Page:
Publication Date

2017

Abstract

Aims and objectives To facilitate staff transition from an open-plan to a two-cot neonatal intensive care unit design.

Background In 2012, an Australian regional neonatal intensive care unit transitioned from an open-plan to a two-cot neonatal intensive care unit design. Research has reported single- and small-room neonatal intensive care unit design may negatively impact on the distances nurses walk, reducing the time they spend providing direct neonatal care. Studies have also reported nurses feel isolated and need additional support and education in such neonatal intensive care units. Staff highlighted their concerns regarding the impact of the new design on workflow and clinical practice.

Design A participatory action research approach.

Methods A participatory action group titled the Change and Networking Group collaborated with staff over a four-year period (2009–2013) to facilitate the transition. The Change and Networking Group used a collaborative, cyclical process of planning, gathering data, taking action and reviewing the results to plan the next action. Data sources included meeting and workshop minutes, newsletters, feedback boards, subgroup reports and a staff satisfaction survey.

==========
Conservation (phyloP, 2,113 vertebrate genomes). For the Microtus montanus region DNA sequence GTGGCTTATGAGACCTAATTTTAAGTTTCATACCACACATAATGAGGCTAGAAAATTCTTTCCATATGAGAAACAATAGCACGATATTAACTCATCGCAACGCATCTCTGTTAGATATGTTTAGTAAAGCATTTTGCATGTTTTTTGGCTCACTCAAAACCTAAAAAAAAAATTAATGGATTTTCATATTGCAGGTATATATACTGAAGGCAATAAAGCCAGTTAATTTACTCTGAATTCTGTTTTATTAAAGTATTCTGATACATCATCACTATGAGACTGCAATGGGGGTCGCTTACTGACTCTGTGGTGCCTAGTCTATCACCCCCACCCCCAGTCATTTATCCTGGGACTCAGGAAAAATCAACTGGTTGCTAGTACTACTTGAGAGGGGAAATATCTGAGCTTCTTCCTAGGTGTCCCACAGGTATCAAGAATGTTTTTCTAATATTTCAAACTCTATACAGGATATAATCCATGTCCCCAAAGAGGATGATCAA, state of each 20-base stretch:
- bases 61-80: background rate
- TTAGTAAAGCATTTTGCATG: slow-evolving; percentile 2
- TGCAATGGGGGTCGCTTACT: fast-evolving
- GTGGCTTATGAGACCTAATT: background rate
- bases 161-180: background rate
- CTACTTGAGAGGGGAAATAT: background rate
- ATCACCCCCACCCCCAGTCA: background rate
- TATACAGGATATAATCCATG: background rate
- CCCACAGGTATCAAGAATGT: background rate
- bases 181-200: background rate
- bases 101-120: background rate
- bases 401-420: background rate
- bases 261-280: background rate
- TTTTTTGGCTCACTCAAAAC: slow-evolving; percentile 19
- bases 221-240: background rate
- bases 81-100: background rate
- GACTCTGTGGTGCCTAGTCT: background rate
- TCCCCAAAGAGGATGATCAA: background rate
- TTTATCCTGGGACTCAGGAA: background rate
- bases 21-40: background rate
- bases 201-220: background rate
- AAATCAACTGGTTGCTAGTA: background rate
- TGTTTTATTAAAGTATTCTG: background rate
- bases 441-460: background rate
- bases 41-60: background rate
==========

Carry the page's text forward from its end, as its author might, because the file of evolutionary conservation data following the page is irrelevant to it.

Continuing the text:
Results The study findings include a description of (1) how the participatory action research cycles were used by the Change and Networking Group: providing examples of projects and strategies undertaken; and (2) evaluations of participatory action research methodology and Group by neonatal intensive care unit staff and Change and Networking members.

Conclusion This study has described the benefits of using participatory action research to facilitate staff transition from an open-plan to a two-cot neonatal intensive care unit design. Participatory action research methodology enabled the inclusion of staff to find solutions to design and clinical practice questions. Future research is required to assess the long-term effect of neonatal intensive care unit design on staff workload, maintaining and supporting a skilled workforce as well as the impact of a new neonatal intensive care unit design on the neonatal intensive care unit culture.

Relevance to clinical practice A supportive work environment for staff is critical in providing high-quality health care.

Document Type

Open Access Journal Article

Access Rights

Open Access

Notes

This is an accepted manuscript.

Creative Commons License

Creative Commons Attribution 4.0 License
This work is licensed under a Creative Commons Attribution 4.0 License.

Included in

Nursing Commons

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